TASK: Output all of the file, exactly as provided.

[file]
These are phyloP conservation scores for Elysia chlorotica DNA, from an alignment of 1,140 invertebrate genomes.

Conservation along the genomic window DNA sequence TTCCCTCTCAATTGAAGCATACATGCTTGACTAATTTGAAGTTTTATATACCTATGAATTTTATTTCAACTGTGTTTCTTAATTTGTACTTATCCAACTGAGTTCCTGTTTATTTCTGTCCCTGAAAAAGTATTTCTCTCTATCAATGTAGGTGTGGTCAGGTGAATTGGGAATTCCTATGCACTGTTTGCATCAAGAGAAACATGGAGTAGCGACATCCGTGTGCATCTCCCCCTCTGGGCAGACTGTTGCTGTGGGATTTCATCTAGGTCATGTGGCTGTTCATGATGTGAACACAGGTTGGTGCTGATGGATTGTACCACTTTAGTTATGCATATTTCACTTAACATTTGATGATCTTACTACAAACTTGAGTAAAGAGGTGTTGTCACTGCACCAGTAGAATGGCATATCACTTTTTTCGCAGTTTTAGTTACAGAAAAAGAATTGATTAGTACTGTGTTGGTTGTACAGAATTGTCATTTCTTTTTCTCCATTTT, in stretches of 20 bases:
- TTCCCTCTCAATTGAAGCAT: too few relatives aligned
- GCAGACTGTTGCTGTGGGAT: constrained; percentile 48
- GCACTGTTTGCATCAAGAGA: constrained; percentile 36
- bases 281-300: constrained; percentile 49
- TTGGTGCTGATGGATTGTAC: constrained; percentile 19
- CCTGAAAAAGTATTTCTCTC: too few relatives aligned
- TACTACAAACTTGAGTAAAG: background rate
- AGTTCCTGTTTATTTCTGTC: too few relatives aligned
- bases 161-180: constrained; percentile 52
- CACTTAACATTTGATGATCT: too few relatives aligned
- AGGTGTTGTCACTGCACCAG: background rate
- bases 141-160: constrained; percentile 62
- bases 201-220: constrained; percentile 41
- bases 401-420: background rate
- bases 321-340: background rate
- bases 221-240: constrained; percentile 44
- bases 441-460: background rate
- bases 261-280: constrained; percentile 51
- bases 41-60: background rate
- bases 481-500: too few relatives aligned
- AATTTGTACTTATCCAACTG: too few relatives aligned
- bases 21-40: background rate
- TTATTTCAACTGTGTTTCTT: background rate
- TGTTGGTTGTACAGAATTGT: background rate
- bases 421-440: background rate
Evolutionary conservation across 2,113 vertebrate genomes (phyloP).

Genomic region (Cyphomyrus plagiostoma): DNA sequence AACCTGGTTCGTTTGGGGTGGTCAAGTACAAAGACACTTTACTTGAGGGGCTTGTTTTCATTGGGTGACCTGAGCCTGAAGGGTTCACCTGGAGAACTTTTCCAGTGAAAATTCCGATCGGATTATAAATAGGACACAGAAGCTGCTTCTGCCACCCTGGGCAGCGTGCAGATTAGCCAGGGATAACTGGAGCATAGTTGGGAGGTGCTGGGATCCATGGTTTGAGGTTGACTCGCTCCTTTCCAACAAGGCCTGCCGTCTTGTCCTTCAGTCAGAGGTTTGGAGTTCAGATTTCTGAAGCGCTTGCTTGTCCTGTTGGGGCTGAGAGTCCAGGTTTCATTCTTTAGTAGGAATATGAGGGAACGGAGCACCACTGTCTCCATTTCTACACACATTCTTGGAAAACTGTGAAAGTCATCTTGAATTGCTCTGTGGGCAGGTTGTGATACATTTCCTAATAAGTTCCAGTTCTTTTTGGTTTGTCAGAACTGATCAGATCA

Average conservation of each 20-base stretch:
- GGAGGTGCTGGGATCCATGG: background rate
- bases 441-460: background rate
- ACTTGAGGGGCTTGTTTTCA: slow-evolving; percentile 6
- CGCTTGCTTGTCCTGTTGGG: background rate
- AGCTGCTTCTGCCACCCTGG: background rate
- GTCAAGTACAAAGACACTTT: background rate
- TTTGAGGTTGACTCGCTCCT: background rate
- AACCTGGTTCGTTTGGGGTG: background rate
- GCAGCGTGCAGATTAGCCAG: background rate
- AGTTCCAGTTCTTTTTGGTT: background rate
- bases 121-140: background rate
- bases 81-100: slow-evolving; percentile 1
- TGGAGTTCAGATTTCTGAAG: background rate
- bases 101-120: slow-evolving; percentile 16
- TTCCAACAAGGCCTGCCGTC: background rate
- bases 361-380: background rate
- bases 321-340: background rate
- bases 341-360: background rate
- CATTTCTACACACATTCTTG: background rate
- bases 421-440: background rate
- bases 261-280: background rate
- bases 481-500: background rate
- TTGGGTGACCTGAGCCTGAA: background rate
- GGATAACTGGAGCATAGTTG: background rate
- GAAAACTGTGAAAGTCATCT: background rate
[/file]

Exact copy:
These are phyloP conservation scores for Elysia chlorotica DNA, from an alignment of 1,140 invertebrate genomes.

Conservation along the genomic window DNA sequence TTCCCTCTCAATTGAAGCATACATGCTTGACTAATTTGAAGTTTTATATACCTATGAATTTTATTTCAACTGTGTTTCTTAATTTGTACTTATCCAACTGAGTTCCTGTTTATTTCTGTCCCTGAAAAAGTATTTCTCTCTATCAATGTAGGTGTGGTCAGGTGAATTGGGAATTCCTATGCACTGTTTGCATCAAGAGAAACATGGAGTAGCGACATCCGTGTGCATCTCCCCCTCTGGGCAGACTGTTGCTGTGGGATTTCATCTAGGTCATGTGGCTGTTCATGATGTGAACACAGGTTGGTGCTGATGGATTGTACCACTTTAGTTATGCATATTTCACTTAACATTTGATGATCTTACTACAAACTTGAGTAAAGAGGTGTTGTCACTGCACCAGTAGAATGGCATATCACTTTTTTCGCAGTTTTAGTTACAGAAAAAGAATTGATTAGTACTGTGTTGGTTGTACAGAATTGTCATTTCTTTTTCTCCATTTT, in stretches of 20 bases:
- TTCCCTCTCAATTGAAGCAT: too few relatives aligned
- GCAGACTGTTGCTGTGGGAT: constrained; percentile 48
- GCACTGTTTGCATCAAGAGA: constrained; percentile 36
- bases 281-300: constrained; percentile 49
- TTGGTGCTGATGGATTGTAC: constrained; percentile 19
- CCTGAAAAAGTATTTCTCTC: too few relatives aligned
- TACTACAAACTTGAGTAAAG: background rate
- AGTTCCTGTTTATTTCTGTC: too few relatives aligned
- bases 161-180: constrained; percentile 52
- CACTTAACATTTGATGATCT: too few relatives aligned
- AGGTGTTGTCACTGCACCAG: background rate
- bases 141-160: constrained; percentile 62
- bases 201-220: constrained; percentile 41
- bases 401-420: background rate
- bases 321-340: background rate
- bases 221-240: constrained; percentile 44
- bases 441-460: background rate
- bases 261-280: constrained; percentile 51
- bases 41-60: background rate
- bases 481-500: too few relatives aligned
- AATTTGTACTTATCCAACTG: too few relatives aligned
- bases 21-40: background rate
- TTATTTCAACTGTGTTTCTT: background rate
- TGTTGGTTGTACAGAATTGT: background rate
- bases 421-440: background rate
Evolutionary conservation across 2,113 vertebrate genomes (phyloP).

Genomic region (Cyphomyrus plagiostoma): DNA sequence AACCTGGTTCGTTTGGGGTGGTCAAGTACAAAGACACTTTACTTGAGGGGCTTGTTTTCATTGGGTGACCTGAGCCTGAAGGGTTCACCTGGAGAACTTTTCCAGTGAAAATTCCGATCGGATTATAAATAGGACACAGAAGCTGCTTCTGCCACCCTGGGCAGCGTGCAGATTAGCCAGGGATAACTGGAGCATAGTTGGGAGGTGCTGGGATCCATGGTTTGAGGTTGACTCGCTCCTTTCCAACAAGGCCTGCCGTCTTGTCCTTCAGTCAGAGGTTTGGAGTTCAGATTTCTGAAGCGCTTGCTTGTCCTGTTGGGGCTGAGAGTCCAGGTTTCATTCTTTAGTAGGAATATGAGGGAACGGAGCACCACTGTCTCCATTTCTACACACATTCTTGGAAAACTGTGAAAGTCATCTTGAATTGCTCTGTGGGCAGGTTGTGATACATTTCCTAATAAGTTCCAGTTCTTTTTGGTTTGTCAGAACTGATCAGATCA

Average conservation of each 20-base stretch:
- GGAGGTGCTGGGATCCATGG: background rate
- bases 441-460: background rate
- ACTTGAGGGGCTTGTTTTCA: slow-evolving; percentile 6
- CGCTTGCTTGTCCTGTTGGG: background rate
- AGCTGCTTCTGCCACCCTGG: background rate
- GTCAAGTACAAAGACACTTT: background rate
- TTTGAGGTTGACTCGCTCCT: background rate
- AACCTGGTTCGTTTGGGGTG: background rate
- GCAGCGTGCAGATTAGCCAG: background rate
- AGTTCCAGTTCTTTTTGGTT: background rate
- bases 121-140: background rate
- bases 81-100: slow-evolving; percentile 1
- TGGAGTTCAGATTTCTGAAG: background rate
- bases 101-120: slow-evolving; percentile 16
- TTCCAACAAGGCCTGCCGTC: background rate
- bases 361-380: background rate
- bases 321-340: background rate
- bases 341-360: background rate
- CATTTCTACACACATTCTTG: background rate
- bases 421-440: background rate
- bases 261-280: background rate
- bases 481-500: background rate
- TTGGGTGACCTGAGCCTGAA: background rate
- GGATAACTGGAGCATAGTTG: background rate
- GAAAACTGTGAAAGTCATCT: background rate